Former First Lady Nancy Reagan, escorted by Lt. Gen. Henry A. Obering III, Director Defense Missile Agency helps Mr. Riki Ellison, Founder and President, Missile Defense Advocacy Alliance, unveil a bust of President Ronald Reagan the dedication ceremony of the Ronald W. Reagan Missile Defense Site at Vandenberg Air Force Base, Calif. The program’s, initiated by Reagan on March 23, 1983, mission is to develop, test and prepare for deployment a missile defense system and as ability to engage all classes and ranges of ballistic missile threats. DoD photo by Petty Officer 1st Class Chad J. McNeeley. (Released)

We have taken great honor to provide tribute to President Ronald Reagan‘s vision as we created with Mrs. Nancy Reagan the Ronald Reagan Missile Defense Site, that is a permanent memorial at Vandenburg Air Force Base in California overseeing the Pacific Ocean and four of the 44 current Ground Based Interceptors (GBIs) defending the United States of America.

Leadership, vision, courage and belief to negate and defeat the threat to the world was as admirable and doable 37 years ago, as it is today. It takes a first step! We recognize that first step.

“I’m taking an important first step. I am directing a comprehensive and intensive effort to define a long-term research and development program to begin to achieve our ultimate goal of eliminating the threat posed by strategic nuclear missiles. This could pave the way for arms control measures to eliminate the weapons themselves. We seek neither military superiority nor political advantage. Our only purpose — one all people share — is to search for ways to reduce the danger of nuclear war.” – President Ronald Reagan on March 23, 1983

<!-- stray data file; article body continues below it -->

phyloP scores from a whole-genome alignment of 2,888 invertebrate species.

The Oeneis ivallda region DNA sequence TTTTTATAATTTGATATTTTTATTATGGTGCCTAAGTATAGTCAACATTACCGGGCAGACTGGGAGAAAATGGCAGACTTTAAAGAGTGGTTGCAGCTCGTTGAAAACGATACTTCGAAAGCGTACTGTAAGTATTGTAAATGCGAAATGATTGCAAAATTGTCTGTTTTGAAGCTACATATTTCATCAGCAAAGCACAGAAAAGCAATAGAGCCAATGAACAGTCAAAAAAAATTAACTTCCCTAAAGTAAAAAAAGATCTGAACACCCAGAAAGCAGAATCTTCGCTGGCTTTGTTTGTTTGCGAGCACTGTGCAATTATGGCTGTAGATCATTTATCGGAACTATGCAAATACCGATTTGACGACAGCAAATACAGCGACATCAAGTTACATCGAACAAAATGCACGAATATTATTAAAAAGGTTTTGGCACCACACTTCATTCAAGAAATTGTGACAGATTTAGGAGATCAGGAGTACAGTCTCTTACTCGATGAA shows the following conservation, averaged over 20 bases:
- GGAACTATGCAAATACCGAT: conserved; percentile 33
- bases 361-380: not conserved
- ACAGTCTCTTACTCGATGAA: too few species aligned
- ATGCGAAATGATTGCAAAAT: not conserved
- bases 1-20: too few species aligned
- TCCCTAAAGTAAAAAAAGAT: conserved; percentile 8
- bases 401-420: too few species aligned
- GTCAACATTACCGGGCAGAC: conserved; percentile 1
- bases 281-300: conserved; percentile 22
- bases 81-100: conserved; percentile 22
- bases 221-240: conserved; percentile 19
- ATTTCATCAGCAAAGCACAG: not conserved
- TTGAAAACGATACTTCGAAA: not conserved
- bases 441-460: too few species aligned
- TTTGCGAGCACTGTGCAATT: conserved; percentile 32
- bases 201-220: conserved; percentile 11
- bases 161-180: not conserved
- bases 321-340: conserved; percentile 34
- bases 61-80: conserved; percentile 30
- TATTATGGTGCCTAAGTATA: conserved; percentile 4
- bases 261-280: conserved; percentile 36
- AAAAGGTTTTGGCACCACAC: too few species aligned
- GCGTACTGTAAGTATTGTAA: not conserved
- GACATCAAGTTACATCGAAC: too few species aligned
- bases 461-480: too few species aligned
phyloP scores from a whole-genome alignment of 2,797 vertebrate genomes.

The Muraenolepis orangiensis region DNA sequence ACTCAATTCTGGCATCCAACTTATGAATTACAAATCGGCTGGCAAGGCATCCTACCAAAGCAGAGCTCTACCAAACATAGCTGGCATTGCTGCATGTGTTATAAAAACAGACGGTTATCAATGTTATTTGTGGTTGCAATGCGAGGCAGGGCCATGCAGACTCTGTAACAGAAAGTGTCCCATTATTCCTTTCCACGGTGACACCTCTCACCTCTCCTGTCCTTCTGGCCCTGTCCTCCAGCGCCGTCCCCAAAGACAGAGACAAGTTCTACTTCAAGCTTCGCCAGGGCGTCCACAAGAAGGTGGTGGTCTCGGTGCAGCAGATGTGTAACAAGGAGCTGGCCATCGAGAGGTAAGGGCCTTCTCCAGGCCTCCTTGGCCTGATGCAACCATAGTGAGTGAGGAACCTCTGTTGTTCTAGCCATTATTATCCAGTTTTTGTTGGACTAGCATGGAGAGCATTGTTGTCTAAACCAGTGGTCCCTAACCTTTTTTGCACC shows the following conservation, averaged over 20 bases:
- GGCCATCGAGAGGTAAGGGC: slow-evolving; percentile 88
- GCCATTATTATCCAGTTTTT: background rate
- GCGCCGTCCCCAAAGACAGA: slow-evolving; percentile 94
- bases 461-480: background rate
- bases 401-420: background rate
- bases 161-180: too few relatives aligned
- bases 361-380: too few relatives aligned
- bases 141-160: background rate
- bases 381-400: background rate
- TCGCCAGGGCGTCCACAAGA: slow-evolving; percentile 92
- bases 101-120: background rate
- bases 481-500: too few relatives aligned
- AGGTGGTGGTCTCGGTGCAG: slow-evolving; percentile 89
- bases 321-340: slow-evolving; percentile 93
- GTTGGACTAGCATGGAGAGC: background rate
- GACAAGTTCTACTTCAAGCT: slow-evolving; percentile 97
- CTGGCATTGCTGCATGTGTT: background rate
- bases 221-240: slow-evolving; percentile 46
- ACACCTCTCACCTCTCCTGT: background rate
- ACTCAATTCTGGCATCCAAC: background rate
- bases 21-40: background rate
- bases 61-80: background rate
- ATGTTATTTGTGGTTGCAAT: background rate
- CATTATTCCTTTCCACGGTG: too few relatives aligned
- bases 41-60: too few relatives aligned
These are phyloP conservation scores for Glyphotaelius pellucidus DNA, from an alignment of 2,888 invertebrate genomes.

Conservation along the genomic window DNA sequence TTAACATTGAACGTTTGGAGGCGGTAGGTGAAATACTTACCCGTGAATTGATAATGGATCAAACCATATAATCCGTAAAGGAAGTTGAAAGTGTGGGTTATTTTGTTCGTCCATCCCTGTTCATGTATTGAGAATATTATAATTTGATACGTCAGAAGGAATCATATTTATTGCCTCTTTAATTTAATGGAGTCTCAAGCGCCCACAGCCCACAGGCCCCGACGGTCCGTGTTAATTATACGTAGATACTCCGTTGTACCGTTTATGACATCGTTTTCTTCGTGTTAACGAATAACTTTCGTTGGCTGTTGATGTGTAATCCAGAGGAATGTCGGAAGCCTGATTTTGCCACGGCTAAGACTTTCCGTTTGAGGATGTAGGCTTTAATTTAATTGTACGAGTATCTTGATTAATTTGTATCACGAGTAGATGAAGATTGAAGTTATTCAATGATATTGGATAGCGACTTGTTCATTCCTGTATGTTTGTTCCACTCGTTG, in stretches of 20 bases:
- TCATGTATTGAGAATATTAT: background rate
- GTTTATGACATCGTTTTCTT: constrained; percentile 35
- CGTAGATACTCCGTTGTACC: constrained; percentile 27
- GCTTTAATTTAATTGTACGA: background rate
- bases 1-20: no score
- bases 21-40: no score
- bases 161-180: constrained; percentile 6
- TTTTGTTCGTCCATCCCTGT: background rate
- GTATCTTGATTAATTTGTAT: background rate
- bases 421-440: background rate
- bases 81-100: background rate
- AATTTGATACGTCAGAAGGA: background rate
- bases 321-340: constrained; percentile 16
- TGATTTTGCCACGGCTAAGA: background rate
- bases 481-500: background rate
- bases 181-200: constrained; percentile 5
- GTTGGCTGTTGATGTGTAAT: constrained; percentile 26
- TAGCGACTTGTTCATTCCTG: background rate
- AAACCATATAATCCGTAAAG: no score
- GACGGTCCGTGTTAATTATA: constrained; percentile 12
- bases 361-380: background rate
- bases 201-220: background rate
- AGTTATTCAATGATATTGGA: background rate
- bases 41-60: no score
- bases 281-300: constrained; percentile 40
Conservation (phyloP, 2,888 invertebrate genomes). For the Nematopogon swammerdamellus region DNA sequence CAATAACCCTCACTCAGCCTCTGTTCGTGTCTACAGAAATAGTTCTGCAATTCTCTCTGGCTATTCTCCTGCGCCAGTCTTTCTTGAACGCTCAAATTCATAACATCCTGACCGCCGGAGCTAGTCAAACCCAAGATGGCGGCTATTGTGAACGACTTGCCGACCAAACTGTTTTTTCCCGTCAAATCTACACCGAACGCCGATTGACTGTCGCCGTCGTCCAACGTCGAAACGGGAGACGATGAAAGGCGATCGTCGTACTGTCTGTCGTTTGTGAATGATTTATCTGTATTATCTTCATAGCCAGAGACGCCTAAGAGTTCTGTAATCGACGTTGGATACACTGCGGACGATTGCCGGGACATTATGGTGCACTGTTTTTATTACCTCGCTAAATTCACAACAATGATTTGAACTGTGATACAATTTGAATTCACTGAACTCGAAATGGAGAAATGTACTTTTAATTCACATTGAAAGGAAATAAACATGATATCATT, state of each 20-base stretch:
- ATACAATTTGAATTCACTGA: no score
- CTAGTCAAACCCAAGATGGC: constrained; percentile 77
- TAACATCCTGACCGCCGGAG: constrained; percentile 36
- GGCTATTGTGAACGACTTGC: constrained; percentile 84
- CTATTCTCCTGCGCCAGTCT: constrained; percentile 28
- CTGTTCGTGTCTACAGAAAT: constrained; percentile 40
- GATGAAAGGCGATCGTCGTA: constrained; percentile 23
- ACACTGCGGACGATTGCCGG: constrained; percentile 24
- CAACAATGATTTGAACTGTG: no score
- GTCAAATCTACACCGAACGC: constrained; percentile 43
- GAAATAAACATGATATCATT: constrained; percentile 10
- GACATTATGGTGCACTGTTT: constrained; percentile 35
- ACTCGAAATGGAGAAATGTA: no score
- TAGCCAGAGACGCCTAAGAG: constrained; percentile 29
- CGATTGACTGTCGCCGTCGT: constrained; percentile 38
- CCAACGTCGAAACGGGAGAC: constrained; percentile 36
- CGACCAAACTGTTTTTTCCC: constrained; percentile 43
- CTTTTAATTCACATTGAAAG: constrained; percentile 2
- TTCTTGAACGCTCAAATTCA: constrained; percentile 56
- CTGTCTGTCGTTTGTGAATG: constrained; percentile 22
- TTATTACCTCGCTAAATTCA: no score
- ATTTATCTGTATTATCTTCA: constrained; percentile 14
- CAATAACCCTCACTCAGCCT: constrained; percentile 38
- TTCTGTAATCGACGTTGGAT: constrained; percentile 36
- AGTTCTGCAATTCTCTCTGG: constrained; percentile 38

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Mission Statement

MDAA’s mission is to make the world safer by advocating for the development and deployment of missile defense systems to defend the United States, its armed forces and its allies against missile threats.

MDAA is the only organization in existence whose primary mission is to educate the American public about missile defense issues and to recruit, organize, and mobilize proponents to advocate for the critical need of missile defense. We are a non-partisan membership-based and membership-funded organization that does not advocate on behalf of any specific system, technology, architecture or entity.